According to a CNBC report, Americans are paying more for gas now than in the last seven years; some cities see prices as high as $5 per gallon. The White House argues it is necessary.
CNBC noted that Americans are paying the highest at the pump due to the steady climb the nation has seen over the past year.
According to the American Automobile Association (AAA), on Wednesday, the national average price for gas was $3.22.
CNBC reported it the highest since “at least” October 2014, noting some states are paying much more. In California, the average price is $4.42, while in Nono County, California, the price is over $5 per gallon.
CNBC detailed the rising price of gas and the slowing demand which caused the prices to rise:
Rising gas prices comes on the heels of an oil rebound. West Texas Intermediate crude futures, the U.S. oil benchmark, traded around $77.60 per barrel Wednesday, after topping $79 in the prior session for the first time since November 2014. One year ago, a barrel of WTI fetched about $40.
Demand for petroleum products plummeted in 2020 as the pandemic shut economies worldwide, prompting producers to turn off the taps. Though demand has recovered as people hit the road and business activity picks up, supply has remained constrained. Producers have been slow to return barrels to the market, and Hurricane Ida exacerbated the supply and demand imbalance when it knocked production in the Gulf of Mexico offline.
In the face of rising oil prices, some thought the coalition of oil-producing nations known as OPEC+ would opt to increase output. Instead, the group decided Monday to stick to a previously agreed upon schedule to return 400,000 barrels per day to the market in November.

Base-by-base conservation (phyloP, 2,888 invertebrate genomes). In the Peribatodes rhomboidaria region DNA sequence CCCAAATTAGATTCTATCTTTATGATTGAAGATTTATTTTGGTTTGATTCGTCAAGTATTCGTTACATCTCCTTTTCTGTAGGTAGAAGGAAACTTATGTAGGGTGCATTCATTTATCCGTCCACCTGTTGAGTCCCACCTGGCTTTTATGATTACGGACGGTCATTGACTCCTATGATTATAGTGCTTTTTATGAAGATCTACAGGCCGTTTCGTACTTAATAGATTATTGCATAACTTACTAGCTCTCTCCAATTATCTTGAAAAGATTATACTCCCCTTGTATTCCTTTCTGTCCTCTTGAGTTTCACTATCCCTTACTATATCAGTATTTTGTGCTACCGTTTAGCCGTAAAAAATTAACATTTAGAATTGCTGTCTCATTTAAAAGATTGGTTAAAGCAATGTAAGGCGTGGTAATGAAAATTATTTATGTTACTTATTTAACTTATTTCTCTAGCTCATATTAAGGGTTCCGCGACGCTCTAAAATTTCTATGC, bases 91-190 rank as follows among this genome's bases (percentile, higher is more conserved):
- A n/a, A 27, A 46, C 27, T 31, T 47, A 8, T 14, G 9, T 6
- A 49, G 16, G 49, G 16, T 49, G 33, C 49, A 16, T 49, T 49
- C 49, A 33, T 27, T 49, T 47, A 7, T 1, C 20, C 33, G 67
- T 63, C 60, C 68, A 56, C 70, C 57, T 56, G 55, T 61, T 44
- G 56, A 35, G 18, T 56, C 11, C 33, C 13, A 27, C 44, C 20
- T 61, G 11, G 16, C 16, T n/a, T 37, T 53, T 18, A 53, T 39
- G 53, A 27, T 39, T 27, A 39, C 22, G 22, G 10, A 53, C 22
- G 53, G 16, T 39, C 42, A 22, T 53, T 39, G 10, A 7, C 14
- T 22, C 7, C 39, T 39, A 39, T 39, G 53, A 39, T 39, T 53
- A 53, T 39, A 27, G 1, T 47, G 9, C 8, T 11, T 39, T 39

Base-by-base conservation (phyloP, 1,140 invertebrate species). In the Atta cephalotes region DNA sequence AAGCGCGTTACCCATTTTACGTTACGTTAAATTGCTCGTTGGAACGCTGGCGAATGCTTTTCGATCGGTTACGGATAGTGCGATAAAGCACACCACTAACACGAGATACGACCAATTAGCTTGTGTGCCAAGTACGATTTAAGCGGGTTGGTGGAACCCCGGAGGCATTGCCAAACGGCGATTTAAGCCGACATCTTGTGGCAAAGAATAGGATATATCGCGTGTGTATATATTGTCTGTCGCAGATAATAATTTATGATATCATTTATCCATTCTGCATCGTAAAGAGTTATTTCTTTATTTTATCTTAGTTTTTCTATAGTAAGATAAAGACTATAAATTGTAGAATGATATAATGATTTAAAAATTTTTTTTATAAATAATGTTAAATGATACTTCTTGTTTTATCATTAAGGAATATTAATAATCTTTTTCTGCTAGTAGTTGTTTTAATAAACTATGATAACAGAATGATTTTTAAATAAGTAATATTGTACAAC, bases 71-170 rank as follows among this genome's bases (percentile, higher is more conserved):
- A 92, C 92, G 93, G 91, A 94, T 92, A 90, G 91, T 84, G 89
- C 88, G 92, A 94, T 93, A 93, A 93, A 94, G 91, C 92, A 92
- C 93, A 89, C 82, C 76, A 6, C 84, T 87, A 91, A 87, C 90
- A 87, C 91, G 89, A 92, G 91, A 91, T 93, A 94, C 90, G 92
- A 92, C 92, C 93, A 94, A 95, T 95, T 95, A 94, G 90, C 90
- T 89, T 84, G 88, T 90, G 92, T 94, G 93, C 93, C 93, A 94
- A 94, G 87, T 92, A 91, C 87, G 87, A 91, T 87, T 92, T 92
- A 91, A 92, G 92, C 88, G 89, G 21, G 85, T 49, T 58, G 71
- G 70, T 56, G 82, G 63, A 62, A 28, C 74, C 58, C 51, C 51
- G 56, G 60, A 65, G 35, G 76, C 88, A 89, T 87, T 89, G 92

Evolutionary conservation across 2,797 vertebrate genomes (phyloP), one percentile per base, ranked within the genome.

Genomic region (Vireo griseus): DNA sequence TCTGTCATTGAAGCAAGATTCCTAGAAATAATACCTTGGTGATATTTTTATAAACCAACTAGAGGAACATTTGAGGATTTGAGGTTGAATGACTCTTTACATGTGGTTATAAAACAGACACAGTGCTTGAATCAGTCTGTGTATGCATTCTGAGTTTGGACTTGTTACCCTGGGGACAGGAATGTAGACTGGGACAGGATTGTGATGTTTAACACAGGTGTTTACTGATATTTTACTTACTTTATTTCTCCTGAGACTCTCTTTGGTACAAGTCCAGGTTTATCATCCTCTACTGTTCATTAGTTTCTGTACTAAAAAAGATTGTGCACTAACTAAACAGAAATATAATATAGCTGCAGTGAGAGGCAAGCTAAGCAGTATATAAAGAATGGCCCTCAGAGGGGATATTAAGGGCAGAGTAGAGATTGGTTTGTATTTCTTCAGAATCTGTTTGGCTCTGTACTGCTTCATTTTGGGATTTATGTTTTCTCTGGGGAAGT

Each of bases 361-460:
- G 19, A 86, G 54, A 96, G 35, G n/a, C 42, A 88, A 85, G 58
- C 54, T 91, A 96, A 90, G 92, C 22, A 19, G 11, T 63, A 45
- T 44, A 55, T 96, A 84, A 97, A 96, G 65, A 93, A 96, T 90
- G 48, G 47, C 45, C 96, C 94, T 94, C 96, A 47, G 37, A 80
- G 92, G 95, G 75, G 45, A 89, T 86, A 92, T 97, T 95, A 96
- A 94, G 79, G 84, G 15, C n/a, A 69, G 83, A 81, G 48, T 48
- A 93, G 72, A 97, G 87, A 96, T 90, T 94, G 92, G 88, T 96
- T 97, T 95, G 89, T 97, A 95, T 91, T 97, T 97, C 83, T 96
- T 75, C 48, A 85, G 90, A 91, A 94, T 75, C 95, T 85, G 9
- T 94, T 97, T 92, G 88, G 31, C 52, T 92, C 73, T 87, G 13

The higher oil price makes higher gas prices, translating to over a dollar per gallon more than last year.
The gas shortages are affecting European countries; the British government has deployed military tankers to replenish empty gash stations.
However, the White House indicated governments across the globe should not back out of green energy commitments.
During the daily briefing, White House press secretary Jen Psaki was asked if the White House is concerned that fuel shortages in Europe will impact green energy pledges ahead of the Glasgow Climate Change Summit in December.
“We certainly hope not,” Psaki replied, pointing to ongoing conversations with world leaders about the upcoming conference.
Psaki argued the climate crisis is more critical than cheaper fuel, calling global warming “one of the greatest national security crises the president sees.”
“Certainly, we all want to keep gasoline prices low, but the threat of the crisis — the climate crisis — certainly can’t wait any longer,” she concluded.